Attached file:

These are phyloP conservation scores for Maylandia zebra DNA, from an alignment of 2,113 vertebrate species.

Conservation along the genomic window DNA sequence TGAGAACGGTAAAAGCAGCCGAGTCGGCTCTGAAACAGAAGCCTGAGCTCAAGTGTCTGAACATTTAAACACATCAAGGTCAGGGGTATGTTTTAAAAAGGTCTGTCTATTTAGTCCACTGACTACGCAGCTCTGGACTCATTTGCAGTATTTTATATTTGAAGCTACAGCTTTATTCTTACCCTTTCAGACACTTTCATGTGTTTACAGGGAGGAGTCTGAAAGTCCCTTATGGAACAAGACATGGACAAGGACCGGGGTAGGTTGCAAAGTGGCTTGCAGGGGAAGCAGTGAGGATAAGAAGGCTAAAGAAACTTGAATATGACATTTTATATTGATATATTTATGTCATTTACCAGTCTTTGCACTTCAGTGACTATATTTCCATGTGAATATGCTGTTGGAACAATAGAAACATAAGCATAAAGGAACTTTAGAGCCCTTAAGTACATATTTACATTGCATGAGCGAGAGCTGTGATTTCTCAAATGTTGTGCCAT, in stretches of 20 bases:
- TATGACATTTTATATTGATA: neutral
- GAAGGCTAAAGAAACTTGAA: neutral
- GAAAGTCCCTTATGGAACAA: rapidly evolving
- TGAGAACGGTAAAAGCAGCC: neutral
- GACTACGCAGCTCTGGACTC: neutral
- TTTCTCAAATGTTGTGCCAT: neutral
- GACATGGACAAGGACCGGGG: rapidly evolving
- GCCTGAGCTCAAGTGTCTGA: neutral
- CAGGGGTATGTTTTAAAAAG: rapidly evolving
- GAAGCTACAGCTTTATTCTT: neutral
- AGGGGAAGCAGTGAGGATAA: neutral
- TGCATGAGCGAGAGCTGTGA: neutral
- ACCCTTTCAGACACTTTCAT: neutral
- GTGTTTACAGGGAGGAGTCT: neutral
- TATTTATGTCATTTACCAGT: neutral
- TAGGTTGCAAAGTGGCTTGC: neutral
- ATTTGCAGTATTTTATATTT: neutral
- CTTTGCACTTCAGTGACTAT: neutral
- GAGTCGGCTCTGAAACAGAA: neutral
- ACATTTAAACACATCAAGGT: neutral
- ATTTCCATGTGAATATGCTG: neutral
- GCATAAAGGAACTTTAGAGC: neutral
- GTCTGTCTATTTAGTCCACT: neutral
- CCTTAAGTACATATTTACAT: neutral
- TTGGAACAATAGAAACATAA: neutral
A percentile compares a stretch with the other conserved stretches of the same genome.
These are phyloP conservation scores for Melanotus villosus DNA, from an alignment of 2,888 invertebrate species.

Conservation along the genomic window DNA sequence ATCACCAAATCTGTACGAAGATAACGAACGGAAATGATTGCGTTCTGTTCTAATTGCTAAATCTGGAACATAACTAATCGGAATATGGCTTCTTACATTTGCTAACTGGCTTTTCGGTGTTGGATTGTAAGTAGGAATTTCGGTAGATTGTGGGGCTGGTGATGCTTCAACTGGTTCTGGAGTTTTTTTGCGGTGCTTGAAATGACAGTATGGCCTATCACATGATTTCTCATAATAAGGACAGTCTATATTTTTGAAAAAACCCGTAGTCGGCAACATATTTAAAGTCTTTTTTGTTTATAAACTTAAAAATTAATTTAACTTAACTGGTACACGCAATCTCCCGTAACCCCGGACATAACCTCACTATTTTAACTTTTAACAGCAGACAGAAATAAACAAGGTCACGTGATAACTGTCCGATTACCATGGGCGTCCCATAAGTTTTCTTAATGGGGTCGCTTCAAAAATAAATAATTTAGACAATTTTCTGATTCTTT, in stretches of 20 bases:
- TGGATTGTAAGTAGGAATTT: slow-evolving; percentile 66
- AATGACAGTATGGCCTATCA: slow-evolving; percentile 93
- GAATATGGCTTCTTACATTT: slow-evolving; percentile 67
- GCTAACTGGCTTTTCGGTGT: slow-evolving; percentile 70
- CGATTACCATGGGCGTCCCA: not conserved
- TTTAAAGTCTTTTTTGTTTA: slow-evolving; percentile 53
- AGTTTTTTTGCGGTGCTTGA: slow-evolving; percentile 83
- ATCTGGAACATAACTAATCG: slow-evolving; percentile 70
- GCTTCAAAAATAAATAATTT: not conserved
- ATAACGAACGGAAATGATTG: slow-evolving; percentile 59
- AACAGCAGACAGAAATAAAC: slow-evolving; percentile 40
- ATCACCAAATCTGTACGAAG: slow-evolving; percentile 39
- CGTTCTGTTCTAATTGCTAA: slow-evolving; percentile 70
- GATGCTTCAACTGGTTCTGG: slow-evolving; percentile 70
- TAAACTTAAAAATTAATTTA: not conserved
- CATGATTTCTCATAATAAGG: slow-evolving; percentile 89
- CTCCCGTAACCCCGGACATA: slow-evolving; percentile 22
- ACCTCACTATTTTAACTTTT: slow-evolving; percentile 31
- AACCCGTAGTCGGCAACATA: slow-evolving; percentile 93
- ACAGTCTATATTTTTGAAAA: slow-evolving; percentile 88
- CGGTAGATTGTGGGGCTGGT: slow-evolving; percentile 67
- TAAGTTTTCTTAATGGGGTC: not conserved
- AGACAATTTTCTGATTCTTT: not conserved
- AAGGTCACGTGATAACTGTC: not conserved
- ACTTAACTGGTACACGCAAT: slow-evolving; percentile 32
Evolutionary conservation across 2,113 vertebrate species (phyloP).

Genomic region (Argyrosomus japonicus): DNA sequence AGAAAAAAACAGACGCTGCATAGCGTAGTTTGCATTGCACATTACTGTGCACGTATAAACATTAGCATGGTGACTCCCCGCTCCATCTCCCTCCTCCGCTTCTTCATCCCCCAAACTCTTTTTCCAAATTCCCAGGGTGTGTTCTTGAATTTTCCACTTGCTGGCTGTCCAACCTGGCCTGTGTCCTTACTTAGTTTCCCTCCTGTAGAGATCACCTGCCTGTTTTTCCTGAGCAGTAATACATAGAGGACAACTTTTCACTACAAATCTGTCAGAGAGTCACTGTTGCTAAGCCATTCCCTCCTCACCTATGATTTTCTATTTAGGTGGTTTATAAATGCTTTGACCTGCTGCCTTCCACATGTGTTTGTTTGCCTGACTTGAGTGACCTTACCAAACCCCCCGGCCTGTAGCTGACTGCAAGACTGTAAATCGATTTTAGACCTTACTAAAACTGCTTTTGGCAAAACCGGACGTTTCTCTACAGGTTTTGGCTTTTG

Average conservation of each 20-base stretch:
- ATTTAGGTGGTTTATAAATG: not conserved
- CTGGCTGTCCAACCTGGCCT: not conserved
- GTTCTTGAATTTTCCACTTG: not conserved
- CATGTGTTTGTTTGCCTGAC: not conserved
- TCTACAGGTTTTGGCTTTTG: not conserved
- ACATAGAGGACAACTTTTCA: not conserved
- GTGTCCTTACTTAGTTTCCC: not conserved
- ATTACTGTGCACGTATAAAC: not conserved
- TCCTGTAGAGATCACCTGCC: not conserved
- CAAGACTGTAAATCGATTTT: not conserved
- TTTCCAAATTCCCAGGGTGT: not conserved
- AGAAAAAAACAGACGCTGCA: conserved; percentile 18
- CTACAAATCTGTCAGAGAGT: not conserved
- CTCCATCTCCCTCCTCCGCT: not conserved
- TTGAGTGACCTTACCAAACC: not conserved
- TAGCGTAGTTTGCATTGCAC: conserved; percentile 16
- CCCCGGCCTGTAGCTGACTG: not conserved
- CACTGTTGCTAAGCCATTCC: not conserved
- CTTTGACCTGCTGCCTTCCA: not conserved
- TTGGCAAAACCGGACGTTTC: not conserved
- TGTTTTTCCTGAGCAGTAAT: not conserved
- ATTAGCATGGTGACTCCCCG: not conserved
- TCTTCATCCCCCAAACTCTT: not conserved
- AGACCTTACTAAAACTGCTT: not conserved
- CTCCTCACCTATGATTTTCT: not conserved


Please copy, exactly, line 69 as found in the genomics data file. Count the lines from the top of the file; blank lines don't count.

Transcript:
- TTTCCAAATTCCCAGGGTGT: not conserved